After the Automatic Calibration, The chain retraction

Good Morning All!

After a week or 2 being too busy to mess with my maslow, I’m finally back at it.

I have my linkage system all hooked up and working great! what a genius way to make sure the bit doesn’t deviate from its position.

Anyway, I upgraded my firmware to .99 and ground control to .99 at well. I then went to calibrate chain lengths. I accidentally calibrated the machine without changing to triangular Kinematics. the machine calibrated just fine. I was then working on getting my machine dialed, realized what I had done, switched it over to TK and then attempted to dial the machine in using the new system, made a calibration cuts, and on the second set of cuts, the machine lost chain position for some reason.

so i went to calibrate again, went through the whole process and hit finish and the chains begin to retract, i thought they would stop retracting after a few seconds, they did not. the continued retracting until almost pulling the sled apart. i had to slip the chain in order to release the sled. just thought it was a fluke so i re calibrated the chain lengths, and this time i didn’t reattach the sled, hit finish and the chain on the left motor retracted the entire length of chain that had just been run out, i hit stop in ground control to stop the left motor from rotating without the chain on the gear, as soon as i hit stop the right motor starting doing the same thing. i hit stop again to stop the movement of the right gear.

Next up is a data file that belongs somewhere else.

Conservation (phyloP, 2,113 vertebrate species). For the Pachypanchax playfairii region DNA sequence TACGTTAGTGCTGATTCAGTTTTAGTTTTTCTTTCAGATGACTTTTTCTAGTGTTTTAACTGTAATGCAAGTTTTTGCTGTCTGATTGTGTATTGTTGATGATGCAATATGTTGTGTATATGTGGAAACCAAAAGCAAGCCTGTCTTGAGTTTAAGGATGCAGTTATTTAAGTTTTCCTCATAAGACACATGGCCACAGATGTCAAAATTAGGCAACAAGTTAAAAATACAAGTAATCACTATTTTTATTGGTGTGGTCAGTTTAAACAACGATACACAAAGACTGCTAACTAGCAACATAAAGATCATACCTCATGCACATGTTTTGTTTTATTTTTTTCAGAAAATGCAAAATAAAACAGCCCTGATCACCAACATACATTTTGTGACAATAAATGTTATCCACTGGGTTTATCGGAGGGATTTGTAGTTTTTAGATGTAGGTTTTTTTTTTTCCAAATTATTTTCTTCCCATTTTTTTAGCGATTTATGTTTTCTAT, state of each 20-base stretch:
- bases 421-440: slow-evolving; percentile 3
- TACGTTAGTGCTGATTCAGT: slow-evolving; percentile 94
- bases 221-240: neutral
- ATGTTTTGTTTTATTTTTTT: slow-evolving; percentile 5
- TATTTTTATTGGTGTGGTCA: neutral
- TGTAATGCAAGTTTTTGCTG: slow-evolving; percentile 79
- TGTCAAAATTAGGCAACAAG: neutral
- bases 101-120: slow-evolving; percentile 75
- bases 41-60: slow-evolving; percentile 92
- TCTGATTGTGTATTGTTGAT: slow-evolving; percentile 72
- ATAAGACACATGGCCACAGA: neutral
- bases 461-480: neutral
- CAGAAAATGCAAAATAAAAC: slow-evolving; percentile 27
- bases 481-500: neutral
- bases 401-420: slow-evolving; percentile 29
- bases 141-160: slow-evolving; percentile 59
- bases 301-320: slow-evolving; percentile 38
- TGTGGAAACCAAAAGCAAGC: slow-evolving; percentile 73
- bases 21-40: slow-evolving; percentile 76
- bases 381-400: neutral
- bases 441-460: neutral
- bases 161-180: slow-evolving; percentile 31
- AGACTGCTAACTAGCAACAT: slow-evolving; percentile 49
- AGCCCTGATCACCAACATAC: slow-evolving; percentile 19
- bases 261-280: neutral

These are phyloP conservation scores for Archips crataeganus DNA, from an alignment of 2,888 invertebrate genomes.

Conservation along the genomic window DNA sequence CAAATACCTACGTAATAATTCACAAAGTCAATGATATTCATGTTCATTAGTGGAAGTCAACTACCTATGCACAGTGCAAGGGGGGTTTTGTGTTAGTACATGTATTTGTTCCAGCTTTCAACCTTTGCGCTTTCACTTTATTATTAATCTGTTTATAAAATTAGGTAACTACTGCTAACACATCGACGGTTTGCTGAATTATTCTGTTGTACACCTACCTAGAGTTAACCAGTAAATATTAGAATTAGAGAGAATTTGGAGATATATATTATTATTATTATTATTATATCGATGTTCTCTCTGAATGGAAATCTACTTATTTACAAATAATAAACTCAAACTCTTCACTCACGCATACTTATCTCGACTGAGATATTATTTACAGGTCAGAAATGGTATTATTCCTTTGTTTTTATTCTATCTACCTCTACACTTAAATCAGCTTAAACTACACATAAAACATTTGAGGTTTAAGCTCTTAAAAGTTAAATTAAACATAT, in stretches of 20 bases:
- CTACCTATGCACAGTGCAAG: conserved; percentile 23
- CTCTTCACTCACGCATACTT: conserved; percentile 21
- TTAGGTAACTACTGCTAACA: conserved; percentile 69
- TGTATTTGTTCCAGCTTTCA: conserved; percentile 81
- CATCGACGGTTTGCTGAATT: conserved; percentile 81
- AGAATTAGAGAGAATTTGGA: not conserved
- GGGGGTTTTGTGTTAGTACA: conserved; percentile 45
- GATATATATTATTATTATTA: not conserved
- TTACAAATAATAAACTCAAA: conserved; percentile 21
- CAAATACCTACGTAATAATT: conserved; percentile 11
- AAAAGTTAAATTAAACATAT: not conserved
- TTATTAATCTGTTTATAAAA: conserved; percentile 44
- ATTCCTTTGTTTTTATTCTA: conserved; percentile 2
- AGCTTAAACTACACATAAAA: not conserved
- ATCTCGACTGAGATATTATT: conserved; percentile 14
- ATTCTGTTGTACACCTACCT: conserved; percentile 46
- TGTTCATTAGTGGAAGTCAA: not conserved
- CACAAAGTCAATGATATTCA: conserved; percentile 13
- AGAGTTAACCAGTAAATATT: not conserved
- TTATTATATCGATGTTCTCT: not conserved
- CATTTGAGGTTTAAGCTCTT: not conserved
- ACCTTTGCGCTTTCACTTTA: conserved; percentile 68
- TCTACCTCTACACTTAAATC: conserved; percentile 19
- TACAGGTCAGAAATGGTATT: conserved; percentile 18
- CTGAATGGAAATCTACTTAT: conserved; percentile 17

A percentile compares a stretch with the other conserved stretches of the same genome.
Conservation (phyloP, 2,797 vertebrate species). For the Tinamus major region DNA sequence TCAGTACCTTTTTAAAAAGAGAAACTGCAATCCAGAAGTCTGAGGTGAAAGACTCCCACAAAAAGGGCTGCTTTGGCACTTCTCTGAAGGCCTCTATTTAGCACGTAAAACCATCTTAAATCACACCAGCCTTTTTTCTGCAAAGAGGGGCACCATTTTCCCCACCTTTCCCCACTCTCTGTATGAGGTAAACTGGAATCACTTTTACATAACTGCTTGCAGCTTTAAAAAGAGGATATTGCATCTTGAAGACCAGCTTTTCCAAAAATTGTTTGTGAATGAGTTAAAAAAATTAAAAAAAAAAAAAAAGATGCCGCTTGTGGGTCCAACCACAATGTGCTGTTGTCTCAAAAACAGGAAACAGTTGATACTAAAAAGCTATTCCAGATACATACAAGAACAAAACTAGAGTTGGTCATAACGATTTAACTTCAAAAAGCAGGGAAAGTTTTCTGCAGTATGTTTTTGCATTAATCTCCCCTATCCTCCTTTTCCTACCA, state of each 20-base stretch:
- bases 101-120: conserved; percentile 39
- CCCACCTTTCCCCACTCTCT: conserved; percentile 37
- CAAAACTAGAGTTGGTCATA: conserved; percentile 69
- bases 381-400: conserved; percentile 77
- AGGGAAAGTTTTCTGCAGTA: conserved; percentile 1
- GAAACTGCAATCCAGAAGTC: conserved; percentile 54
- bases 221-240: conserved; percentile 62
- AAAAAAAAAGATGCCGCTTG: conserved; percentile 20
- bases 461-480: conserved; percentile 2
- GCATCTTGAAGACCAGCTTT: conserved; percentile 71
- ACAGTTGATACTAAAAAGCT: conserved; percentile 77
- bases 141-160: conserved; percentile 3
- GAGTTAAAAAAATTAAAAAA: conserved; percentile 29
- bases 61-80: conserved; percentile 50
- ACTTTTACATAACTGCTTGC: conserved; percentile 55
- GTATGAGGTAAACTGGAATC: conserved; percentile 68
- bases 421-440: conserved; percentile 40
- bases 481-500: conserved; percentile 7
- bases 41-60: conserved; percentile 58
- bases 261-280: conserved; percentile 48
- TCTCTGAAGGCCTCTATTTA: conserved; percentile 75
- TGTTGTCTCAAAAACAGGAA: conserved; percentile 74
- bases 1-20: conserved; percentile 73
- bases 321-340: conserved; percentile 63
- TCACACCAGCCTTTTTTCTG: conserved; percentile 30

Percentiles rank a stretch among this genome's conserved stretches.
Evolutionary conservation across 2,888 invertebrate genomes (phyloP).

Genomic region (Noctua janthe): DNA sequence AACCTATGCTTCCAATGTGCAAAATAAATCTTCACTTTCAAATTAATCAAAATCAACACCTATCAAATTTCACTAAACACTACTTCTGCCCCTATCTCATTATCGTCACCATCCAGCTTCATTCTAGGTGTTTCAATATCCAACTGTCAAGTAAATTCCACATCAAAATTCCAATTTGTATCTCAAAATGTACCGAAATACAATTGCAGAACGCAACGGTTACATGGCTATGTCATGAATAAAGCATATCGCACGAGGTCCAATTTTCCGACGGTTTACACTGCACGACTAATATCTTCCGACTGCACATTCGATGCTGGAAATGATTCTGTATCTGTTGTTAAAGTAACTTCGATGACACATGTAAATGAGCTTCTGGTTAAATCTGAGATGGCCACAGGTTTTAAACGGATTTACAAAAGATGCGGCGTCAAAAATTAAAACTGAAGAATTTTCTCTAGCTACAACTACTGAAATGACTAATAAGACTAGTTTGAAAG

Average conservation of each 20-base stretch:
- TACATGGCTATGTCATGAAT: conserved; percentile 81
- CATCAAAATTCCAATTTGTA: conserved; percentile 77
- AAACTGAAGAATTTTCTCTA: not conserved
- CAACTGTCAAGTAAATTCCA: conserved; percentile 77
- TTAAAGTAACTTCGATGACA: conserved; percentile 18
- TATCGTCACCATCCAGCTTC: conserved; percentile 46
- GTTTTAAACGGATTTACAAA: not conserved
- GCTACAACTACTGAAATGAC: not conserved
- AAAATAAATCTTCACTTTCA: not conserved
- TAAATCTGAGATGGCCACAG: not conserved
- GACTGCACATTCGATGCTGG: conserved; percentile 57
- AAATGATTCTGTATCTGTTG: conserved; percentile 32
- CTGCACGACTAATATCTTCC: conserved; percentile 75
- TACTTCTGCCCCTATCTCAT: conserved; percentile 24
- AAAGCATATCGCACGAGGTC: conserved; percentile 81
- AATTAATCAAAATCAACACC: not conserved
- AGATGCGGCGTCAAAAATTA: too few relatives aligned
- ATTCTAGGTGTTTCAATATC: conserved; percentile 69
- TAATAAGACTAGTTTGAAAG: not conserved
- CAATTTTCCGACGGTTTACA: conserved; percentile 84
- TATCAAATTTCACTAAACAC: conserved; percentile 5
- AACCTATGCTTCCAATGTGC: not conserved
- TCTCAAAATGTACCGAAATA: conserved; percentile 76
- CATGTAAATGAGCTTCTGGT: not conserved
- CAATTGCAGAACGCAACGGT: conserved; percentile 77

and here i sit. what is going on?


I experienced this before, but don’t know what eventually solved it. I think I had a zero in the field that you are told you could skip (measuring between chain mounting points) if you are using triangular kinematics. Go to advanced settings and if there’s a zero there, but something not zero in (and obviously set it for triangular kinematics there if its not). This might solve the problem.


Thanks! I’ll give that a shot.

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I had the same problem with .99 at the end of calibration. the chains retracted and brought the sled up right over the work surface until there was too much tension for it to continue. I could hear the motors struggling and they stopped but continued to buzz as I think they were still trying to retract.

Pretty much the same thing just happened to me… I changed board thickness from 1/4 inch to 1 inch, so I decided to calibrate with test cut. The first cut came up at 1911 mm, 6mm from where I need to be (1905mm/75in.)
Test cut round 2:
I press the start test cut button, the motors started retracting and sled started to near the top of the frame I knew that something was wrong. I pressed stop motors, and the auto calibrate trying pop-up came up, but the motors continued retracting! So, my “big red stop button” to cut power to the motors was to pull the cable to each motor as quickly as I could… The sled had just started teetering off of the top of the sled. Whew, n here I am.

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Yeah, I see it too. clint your’s is particularly scarry. Mine at least gave the the recalibrate message after I hit enter value.

Let me see what I can find.

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Anyone else having an issue where they can’t change from MM to inches there as well?